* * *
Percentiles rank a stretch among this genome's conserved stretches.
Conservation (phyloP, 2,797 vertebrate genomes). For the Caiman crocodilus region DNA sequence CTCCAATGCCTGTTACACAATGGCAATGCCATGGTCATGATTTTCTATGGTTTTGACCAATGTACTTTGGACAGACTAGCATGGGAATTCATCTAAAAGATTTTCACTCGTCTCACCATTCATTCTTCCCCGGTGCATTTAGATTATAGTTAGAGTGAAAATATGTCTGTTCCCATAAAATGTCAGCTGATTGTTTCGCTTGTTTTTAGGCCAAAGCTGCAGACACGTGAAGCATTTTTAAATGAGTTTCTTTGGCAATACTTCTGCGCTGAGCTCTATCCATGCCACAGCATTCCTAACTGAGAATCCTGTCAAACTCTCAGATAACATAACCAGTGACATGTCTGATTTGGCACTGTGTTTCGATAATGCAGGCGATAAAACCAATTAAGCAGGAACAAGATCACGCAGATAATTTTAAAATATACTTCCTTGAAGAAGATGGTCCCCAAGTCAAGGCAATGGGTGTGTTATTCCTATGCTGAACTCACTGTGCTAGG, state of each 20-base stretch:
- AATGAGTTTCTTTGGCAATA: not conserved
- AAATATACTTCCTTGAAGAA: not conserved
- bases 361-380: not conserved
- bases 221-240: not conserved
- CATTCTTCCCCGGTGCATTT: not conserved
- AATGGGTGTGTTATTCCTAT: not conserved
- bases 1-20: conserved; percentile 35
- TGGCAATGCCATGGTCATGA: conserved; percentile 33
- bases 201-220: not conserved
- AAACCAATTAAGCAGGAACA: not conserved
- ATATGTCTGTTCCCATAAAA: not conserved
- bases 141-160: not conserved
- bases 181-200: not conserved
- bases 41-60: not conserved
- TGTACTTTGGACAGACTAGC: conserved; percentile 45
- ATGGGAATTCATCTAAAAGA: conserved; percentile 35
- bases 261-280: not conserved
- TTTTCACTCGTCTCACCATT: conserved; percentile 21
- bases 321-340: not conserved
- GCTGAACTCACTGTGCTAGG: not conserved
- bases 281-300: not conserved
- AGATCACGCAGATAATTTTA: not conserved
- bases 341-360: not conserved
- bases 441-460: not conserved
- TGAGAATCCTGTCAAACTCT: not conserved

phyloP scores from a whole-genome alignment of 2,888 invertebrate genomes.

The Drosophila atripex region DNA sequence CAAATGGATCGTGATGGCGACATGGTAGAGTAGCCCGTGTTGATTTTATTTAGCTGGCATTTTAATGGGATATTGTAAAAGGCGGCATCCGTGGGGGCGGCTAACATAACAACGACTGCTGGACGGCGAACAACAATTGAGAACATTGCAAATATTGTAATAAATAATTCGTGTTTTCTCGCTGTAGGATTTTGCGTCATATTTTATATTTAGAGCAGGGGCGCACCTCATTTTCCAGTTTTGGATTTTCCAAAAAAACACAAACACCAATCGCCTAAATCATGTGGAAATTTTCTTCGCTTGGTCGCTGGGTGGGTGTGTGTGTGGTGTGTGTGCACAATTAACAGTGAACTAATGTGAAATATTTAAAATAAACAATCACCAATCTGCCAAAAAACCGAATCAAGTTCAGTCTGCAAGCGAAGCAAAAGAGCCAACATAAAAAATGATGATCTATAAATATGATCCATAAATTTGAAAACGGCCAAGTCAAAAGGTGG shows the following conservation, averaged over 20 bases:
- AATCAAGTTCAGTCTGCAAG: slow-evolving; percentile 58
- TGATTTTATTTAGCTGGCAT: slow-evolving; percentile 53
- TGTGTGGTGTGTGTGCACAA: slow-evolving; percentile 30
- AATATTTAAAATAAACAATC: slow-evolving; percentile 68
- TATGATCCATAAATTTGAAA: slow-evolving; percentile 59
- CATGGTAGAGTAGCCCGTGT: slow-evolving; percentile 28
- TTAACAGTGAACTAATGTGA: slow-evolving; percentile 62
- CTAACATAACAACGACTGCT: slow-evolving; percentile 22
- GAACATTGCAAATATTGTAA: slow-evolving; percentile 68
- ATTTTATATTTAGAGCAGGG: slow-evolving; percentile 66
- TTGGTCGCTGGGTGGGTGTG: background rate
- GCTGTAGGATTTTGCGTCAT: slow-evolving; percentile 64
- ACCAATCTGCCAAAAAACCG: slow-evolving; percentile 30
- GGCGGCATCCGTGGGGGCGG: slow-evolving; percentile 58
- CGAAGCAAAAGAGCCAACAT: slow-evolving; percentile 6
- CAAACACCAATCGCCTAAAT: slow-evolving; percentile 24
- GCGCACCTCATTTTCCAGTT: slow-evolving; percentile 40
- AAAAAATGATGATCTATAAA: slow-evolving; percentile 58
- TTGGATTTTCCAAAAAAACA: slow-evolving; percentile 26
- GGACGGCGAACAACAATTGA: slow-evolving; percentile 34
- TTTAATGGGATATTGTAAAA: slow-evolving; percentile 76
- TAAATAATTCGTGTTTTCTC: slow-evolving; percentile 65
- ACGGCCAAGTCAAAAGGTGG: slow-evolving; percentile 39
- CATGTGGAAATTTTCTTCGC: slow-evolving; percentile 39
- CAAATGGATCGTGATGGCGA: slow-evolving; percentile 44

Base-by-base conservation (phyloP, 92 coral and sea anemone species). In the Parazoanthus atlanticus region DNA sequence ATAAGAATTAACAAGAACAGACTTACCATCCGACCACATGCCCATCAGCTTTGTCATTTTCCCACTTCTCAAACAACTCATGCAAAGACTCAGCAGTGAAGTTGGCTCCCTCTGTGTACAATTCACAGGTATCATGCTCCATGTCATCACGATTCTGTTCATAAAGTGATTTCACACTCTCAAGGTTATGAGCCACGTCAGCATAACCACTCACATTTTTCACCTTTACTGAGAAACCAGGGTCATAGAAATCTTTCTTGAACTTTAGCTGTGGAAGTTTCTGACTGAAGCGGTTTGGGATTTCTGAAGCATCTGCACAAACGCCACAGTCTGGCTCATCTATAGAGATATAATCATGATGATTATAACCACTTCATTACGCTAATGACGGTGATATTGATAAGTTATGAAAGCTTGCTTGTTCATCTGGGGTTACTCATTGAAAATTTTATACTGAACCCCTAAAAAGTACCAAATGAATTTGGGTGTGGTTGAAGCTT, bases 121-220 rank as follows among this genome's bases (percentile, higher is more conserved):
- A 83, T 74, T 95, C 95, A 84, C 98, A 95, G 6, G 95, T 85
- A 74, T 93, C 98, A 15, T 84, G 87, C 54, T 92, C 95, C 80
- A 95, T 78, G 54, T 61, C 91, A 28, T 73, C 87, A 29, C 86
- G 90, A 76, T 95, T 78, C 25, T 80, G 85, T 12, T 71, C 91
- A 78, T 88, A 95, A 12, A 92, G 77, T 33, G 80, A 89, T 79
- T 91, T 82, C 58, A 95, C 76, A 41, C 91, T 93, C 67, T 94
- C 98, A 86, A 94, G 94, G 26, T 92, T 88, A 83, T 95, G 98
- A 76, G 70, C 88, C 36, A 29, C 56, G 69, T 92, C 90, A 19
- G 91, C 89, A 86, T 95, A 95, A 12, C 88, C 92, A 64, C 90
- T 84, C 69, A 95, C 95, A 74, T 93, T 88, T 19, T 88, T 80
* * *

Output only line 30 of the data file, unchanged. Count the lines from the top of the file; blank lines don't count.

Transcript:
- AATCAAGTTCAGTCTGCAAG: slow-evolving; percentile 58